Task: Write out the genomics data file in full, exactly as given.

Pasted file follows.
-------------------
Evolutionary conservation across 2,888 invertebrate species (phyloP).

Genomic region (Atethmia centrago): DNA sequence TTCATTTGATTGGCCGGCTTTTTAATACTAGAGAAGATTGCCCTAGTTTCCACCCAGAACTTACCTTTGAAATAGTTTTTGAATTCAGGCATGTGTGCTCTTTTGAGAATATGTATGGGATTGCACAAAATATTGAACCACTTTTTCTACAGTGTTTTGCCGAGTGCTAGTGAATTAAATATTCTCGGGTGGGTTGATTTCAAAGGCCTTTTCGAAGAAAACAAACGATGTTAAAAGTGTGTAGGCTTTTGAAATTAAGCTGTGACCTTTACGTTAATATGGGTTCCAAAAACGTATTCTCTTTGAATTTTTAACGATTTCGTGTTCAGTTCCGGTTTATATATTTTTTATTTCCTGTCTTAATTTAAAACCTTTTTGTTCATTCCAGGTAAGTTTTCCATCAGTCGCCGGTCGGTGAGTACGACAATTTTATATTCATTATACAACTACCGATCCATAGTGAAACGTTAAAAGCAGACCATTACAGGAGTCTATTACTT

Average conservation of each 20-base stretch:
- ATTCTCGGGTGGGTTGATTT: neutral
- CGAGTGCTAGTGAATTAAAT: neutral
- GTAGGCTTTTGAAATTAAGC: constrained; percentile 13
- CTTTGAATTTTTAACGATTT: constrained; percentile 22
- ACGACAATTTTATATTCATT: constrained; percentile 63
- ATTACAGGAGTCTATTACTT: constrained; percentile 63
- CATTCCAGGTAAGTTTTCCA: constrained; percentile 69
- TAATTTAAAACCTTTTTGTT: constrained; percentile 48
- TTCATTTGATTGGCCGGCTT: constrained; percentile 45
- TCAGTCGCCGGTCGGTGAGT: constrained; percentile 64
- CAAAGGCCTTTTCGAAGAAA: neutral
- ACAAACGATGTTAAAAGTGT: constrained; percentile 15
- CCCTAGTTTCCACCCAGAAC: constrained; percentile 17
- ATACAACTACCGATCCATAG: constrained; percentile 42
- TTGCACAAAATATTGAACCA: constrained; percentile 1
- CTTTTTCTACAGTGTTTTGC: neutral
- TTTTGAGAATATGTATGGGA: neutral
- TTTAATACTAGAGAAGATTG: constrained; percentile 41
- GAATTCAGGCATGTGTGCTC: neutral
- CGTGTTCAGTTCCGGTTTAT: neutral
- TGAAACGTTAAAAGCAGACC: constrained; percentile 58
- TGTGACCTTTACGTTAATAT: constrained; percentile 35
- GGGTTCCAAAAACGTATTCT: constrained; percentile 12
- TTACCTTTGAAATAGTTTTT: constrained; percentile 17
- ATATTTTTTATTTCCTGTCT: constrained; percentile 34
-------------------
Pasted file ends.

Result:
Evolutionary conservation across 2,888 invertebrate species (phyloP).

Genomic region (Atethmia centrago): DNA sequence TTCATTTGATTGGCCGGCTTTTTAATACTAGAGAAGATTGCCCTAGTTTCCACCCAGAACTTACCTTTGAAATAGTTTTTGAATTCAGGCATGTGTGCTCTTTTGAGAATATGTATGGGATTGCACAAAATATTGAACCACTTTTTCTACAGTGTTTTGCCGAGTGCTAGTGAATTAAATATTCTCGGGTGGGTTGATTTCAAAGGCCTTTTCGAAGAAAACAAACGATGTTAAAAGTGTGTAGGCTTTTGAAATTAAGCTGTGACCTTTACGTTAATATGGGTTCCAAAAACGTATTCTCTTTGAATTTTTAACGATTTCGTGTTCAGTTCCGGTTTATATATTTTTTATTTCCTGTCTTAATTTAAAACCTTTTTGTTCATTCCAGGTAAGTTTTCCATCAGTCGCCGGTCGGTGAGTACGACAATTTTATATTCATTATACAACTACCGATCCATAGTGAAACGTTAAAAGCAGACCATTACAGGAGTCTATTACTT

Average conservation of each 20-base stretch:
- ATTCTCGGGTGGGTTGATTT: neutral
- CGAGTGCTAGTGAATTAAAT: neutral
- GTAGGCTTTTGAAATTAAGC: constrained; percentile 13
- CTTTGAATTTTTAACGATTT: constrained; percentile 22
- ACGACAATTTTATATTCATT: constrained; percentile 63
- ATTACAGGAGTCTATTACTT: constrained; percentile 63
- CATTCCAGGTAAGTTTTCCA: constrained; percentile 69
- TAATTTAAAACCTTTTTGTT: constrained; percentile 48
- TTCATTTGATTGGCCGGCTT: constrained; percentile 45
- TCAGTCGCCGGTCGGTGAGT: constrained; percentile 64
- CAAAGGCCTTTTCGAAGAAA: neutral
- ACAAACGATGTTAAAAGTGT: constrained; percentile 15
- CCCTAGTTTCCACCCAGAAC: constrained; percentile 17
- ATACAACTACCGATCCATAG: constrained; percentile 42
- TTGCACAAAATATTGAACCA: constrained; percentile 1
- CTTTTTCTACAGTGTTTTGC: neutral
- TTTTGAGAATATGTATGGGA: neutral
- TTTAATACTAGAGAAGATTG: constrained; percentile 41
- GAATTCAGGCATGTGTGCTC: neutral
- CGTGTTCAGTTCCGGTTTAT: neutral
- TGAAACGTTAAAAGCAGACC: constrained; percentile 58
- TGTGACCTTTACGTTAATAT: constrained; percentile 35
- GGGTTCCAAAAACGTATTCT: constrained; percentile 12
- TTACCTTTGAAATAGTTTTT: constrained; percentile 17
- ATATTTTTTATTTCCTGTCT: constrained; percentile 34